Funny Money: Social Illusions about Value, Reward, Cost, and Risk

Money is a funny phenomenon, funny-peculiar that is. Money has a lot of odd characteristics, most having something to do with social definitions and the assumptions that shape perception. It exists, for example, only because we have willed it so – it is a social construction. Money has value only because we value it – we instill it with value. No money has intrinsic value. But most people don’t believe that. “Real” money, they think, is inherently valuable.

Now here is where I get in trouble with the monetary realists – mostly “gold bugs.” These folks believe that gold has intrinsic value independent of human perception or definition. I once took an “independent study” class with a philosopher at the University of California, Santa Barbara. I was supposed to read Karl Marx’s Capital. Well, it was a very big book and I didn’t exactly finish reading it; I skimmed a lot of it toward the end of the semester. Any college student knows what I’m talking about. So, yes, Marx was quite a scholar and economic researcher – unlike many of his followers. But it was the reaction of the professor to my apparently unorthodox views that I remember most distinctly. Well, I thought his views on both money and matter were rather peculiar too, and overly resolute.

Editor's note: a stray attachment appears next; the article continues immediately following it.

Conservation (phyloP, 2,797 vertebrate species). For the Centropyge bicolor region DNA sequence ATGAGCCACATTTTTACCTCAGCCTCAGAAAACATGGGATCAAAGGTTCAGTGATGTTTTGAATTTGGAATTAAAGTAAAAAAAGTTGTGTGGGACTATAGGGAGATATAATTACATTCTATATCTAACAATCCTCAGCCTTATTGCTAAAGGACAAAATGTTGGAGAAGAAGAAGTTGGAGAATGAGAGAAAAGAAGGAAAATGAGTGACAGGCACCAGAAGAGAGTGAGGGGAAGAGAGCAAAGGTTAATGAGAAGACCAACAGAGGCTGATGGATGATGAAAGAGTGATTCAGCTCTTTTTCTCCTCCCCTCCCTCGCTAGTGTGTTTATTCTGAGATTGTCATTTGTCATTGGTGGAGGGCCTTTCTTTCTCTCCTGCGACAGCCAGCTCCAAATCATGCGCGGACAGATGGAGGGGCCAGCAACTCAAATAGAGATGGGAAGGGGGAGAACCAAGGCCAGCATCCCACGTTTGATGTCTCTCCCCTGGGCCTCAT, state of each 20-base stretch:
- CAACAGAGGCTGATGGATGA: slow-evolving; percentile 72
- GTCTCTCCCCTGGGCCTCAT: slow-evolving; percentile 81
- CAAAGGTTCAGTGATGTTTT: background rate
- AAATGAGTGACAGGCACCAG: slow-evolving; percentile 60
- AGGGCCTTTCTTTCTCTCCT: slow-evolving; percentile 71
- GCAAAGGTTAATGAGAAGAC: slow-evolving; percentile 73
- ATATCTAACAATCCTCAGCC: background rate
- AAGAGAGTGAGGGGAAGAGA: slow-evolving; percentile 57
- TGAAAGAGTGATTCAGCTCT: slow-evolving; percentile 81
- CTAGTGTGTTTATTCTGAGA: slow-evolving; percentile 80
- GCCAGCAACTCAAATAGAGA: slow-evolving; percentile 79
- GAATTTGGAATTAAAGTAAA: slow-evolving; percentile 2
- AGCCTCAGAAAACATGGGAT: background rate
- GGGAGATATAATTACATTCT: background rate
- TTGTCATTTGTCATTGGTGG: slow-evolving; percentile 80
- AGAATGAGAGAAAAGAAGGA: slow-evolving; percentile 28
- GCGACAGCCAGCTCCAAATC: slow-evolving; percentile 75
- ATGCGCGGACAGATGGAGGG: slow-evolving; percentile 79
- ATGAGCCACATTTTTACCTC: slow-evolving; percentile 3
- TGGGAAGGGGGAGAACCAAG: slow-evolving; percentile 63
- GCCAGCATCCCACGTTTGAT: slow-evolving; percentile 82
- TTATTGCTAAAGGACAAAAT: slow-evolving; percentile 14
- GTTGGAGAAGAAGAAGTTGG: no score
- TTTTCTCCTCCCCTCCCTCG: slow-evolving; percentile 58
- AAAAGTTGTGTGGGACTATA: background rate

He was convinced, based on what evidence I do not know, that atoms have intentionality, some sort of free will – as if they could do as they pleased. I think it had something to do with his trying to make sense of Marx’s materialism. Maybe he was trying to reconcile the obvious existence of purpose in humans with the mechanistic aspects of materialist determinism. He also asserted that gold has intrinsic value regardless of its relationship to humans. That contradicted other things I was learning that made much more sense to me. That semester I was taking a class in social psychology from Tomatsu Shibutani. He was teaching us about symbolic interaction and its central role in human behavior.

Golden Illusions, Symbolic Reality
Shibutani was a great teacher; he tied the theories and experimental work in social psychology directly to everyday experience. He was one of the most impressive teachers I ever had. I was really into that class. Shibutani was amazingly organized in drawing evidence and explanations from all the social sciences to demonstrate how people behave in relation to one another and the often illusory symbolic worlds we inhabit. So I wrote a paper for this philosopher. I explained how I thought money was essentially a symbolic process in which humans engaged to facilitate their economic relations, whatever their illusions about it. Who knows what Marx might have thought of my paper? But the result did not reflect the philosophy professor’s view of Capital. I cited my sources, but somehow he concluded that I’d plagiarized the whole thing from some author unknown. I didn’t; I explained that it was my interpretation of what I had been learning in social psychology applied to money as a socially constructed symbol of value. I got the impression that he didn’t believe I was capable of writing what I had written. I was offended. We argued. To my distinct indignation, he gave me a B.